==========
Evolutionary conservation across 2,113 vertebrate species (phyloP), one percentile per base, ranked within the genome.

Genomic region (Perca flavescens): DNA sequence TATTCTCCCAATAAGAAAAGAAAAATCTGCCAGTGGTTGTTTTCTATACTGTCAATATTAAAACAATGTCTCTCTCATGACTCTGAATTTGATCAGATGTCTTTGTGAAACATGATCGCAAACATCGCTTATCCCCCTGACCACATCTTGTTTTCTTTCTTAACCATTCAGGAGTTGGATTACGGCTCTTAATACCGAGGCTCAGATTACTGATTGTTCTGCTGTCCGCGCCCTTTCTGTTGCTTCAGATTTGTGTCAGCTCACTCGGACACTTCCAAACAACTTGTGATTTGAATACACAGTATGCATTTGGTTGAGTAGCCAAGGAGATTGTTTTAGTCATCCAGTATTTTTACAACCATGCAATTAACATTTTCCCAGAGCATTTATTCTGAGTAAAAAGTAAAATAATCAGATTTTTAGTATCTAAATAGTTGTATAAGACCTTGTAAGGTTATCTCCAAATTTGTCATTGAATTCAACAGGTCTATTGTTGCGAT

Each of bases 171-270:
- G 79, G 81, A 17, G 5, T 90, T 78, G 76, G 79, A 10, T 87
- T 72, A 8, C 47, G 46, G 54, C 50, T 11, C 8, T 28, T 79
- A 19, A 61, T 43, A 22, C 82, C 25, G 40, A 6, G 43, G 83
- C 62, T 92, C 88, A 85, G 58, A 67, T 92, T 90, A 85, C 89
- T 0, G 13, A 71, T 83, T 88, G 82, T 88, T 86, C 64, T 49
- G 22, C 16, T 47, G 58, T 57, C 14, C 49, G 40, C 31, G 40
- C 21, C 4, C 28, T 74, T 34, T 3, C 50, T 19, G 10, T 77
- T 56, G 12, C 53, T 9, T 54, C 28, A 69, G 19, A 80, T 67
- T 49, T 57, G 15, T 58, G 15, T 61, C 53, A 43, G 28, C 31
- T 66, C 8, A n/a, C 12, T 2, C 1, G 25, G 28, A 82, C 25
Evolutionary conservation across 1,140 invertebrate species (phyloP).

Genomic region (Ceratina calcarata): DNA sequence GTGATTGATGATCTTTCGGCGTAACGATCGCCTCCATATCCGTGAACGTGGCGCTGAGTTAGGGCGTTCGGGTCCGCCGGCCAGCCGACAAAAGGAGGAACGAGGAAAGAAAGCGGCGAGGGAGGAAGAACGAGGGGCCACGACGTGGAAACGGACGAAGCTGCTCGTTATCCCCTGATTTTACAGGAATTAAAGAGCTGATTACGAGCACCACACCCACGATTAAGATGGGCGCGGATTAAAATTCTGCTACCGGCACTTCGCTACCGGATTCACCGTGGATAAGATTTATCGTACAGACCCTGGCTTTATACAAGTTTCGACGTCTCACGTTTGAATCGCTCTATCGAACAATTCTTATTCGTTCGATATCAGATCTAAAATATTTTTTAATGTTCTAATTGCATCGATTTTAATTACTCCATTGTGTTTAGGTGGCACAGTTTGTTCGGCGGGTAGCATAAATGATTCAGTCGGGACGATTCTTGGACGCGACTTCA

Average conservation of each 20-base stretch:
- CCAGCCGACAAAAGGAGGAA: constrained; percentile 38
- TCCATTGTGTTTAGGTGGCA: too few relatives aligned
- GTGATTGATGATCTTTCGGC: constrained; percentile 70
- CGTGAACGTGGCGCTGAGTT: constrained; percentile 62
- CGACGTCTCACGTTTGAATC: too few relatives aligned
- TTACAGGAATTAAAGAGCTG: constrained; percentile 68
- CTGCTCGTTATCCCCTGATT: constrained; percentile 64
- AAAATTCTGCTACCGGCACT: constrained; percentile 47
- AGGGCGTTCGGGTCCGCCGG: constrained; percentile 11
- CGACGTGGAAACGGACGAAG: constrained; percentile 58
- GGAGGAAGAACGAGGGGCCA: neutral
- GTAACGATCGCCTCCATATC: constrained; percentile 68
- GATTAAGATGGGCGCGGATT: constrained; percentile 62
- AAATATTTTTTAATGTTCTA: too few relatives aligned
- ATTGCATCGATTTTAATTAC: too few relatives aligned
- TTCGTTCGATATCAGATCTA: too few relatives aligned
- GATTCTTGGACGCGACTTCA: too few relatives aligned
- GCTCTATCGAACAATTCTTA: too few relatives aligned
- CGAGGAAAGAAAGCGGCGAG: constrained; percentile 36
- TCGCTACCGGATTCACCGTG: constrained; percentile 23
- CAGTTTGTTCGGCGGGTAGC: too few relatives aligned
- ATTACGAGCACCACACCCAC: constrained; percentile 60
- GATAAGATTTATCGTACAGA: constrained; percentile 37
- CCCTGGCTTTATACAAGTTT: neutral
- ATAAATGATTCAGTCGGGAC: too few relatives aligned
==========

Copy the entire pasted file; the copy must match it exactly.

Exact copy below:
Evolutionary conservation across 2,113 vertebrate species (phyloP), one percentile per base, ranked within the genome.

Genomic region (Perca flavescens): DNA sequence TATTCTCCCAATAAGAAAAGAAAAATCTGCCAGTGGTTGTTTTCTATACTGTCAATATTAAAACAATGTCTCTCTCATGACTCTGAATTTGATCAGATGTCTTTGTGAAACATGATCGCAAACATCGCTTATCCCCCTGACCACATCTTGTTTTCTTTCTTAACCATTCAGGAGTTGGATTACGGCTCTTAATACCGAGGCTCAGATTACTGATTGTTCTGCTGTCCGCGCCCTTTCTGTTGCTTCAGATTTGTGTCAGCTCACTCGGACACTTCCAAACAACTTGTGATTTGAATACACAGTATGCATTTGGTTGAGTAGCCAAGGAGATTGTTTTAGTCATCCAGTATTTTTACAACCATGCAATTAACATTTTCCCAGAGCATTTATTCTGAGTAAAAAGTAAAATAATCAGATTTTTAGTATCTAAATAGTTGTATAAGACCTTGTAAGGTTATCTCCAAATTTGTCATTGAATTCAACAGGTCTATTGTTGCGAT

Each of bases 171-270:
- G 79, G 81, A 17, G 5, T 90, T 78, G 76, G 79, A 10, T 87
- T 72, A 8, C 47, G 46, G 54, C 50, T 11, C 8, T 28, T 79
- A 19, A 61, T 43, A 22, C 82, C 25, G 40, A 6, G 43, G 83
- C 62, T 92, C 88, A 85, G 58, A 67, T 92, T 90, A 85, C 89
- T 0, G 13, A 71, T 83, T 88, G 82, T 88, T 86, C 64, T 49
- G 22, C 16, T 47, G 58, T 57, C 14, C 49, G 40, C 31, G 40
- C 21, C 4, C 28, T 74, T 34, T 3, C 50, T 19, G 10, T 77
- T 56, G 12, C 53, T 9, T 54, C 28, A 69, G 19, A 80, T 67
- T 49, T 57, G 15, T 58, G 15, T 61, C 53, A 43, G 28, C 31
- T 66, C 8, A n/a, C 12, T 2, C 1, G 25, G 28, A 82, C 25
Evolutionary conservation across 1,140 invertebrate species (phyloP).

Genomic region (Ceratina calcarata): DNA sequence GTGATTGATGATCTTTCGGCGTAACGATCGCCTCCATATCCGTGAACGTGGCGCTGAGTTAGGGCGTTCGGGTCCGCCGGCCAGCCGACAAAAGGAGGAACGAGGAAAGAAAGCGGCGAGGGAGGAAGAACGAGGGGCCACGACGTGGAAACGGACGAAGCTGCTCGTTATCCCCTGATTTTACAGGAATTAAAGAGCTGATTACGAGCACCACACCCACGATTAAGATGGGCGCGGATTAAAATTCTGCTACCGGCACTTCGCTACCGGATTCACCGTGGATAAGATTTATCGTACAGACCCTGGCTTTATACAAGTTTCGACGTCTCACGTTTGAATCGCTCTATCGAACAATTCTTATTCGTTCGATATCAGATCTAAAATATTTTTTAATGTTCTAATTGCATCGATTTTAATTACTCCATTGTGTTTAGGTGGCACAGTTTGTTCGGCGGGTAGCATAAATGATTCAGTCGGGACGATTCTTGGACGCGACTTCA

Average conservation of each 20-base stretch:
- CCAGCCGACAAAAGGAGGAA: constrained; percentile 38
- TCCATTGTGTTTAGGTGGCA: too few relatives aligned
- GTGATTGATGATCTTTCGGC: constrained; percentile 70
- CGTGAACGTGGCGCTGAGTT: constrained; percentile 62
- CGACGTCTCACGTTTGAATC: too few relatives aligned
- TTACAGGAATTAAAGAGCTG: constrained; percentile 68
- CTGCTCGTTATCCCCTGATT: constrained; percentile 64
- AAAATTCTGCTACCGGCACT: constrained; percentile 47
- AGGGCGTTCGGGTCCGCCGG: constrained; percentile 11
- CGACGTGGAAACGGACGAAG: constrained; percentile 58
- GGAGGAAGAACGAGGGGCCA: neutral
- GTAACGATCGCCTCCATATC: constrained; percentile 68
- GATTAAGATGGGCGCGGATT: constrained; percentile 62
- AAATATTTTTTAATGTTCTA: too few relatives aligned
- ATTGCATCGATTTTAATTAC: too few relatives aligned
- TTCGTTCGATATCAGATCTA: too few relatives aligned
- GATTCTTGGACGCGACTTCA: too few relatives aligned
- GCTCTATCGAACAATTCTTA: too few relatives aligned
- CGAGGAAAGAAAGCGGCGAG: constrained; percentile 36
- TCGCTACCGGATTCACCGTG: constrained; percentile 23
- CAGTTTGTTCGGCGGGTAGC: too few relatives aligned
- ATTACGAGCACCACACCCAC: constrained; percentile 60
- GATAAGATTTATCGTACAGA: constrained; percentile 37
- CCCTGGCTTTATACAAGTTT: neutral
- ATAAATGATTCAGTCGGGAC: too few relatives aligned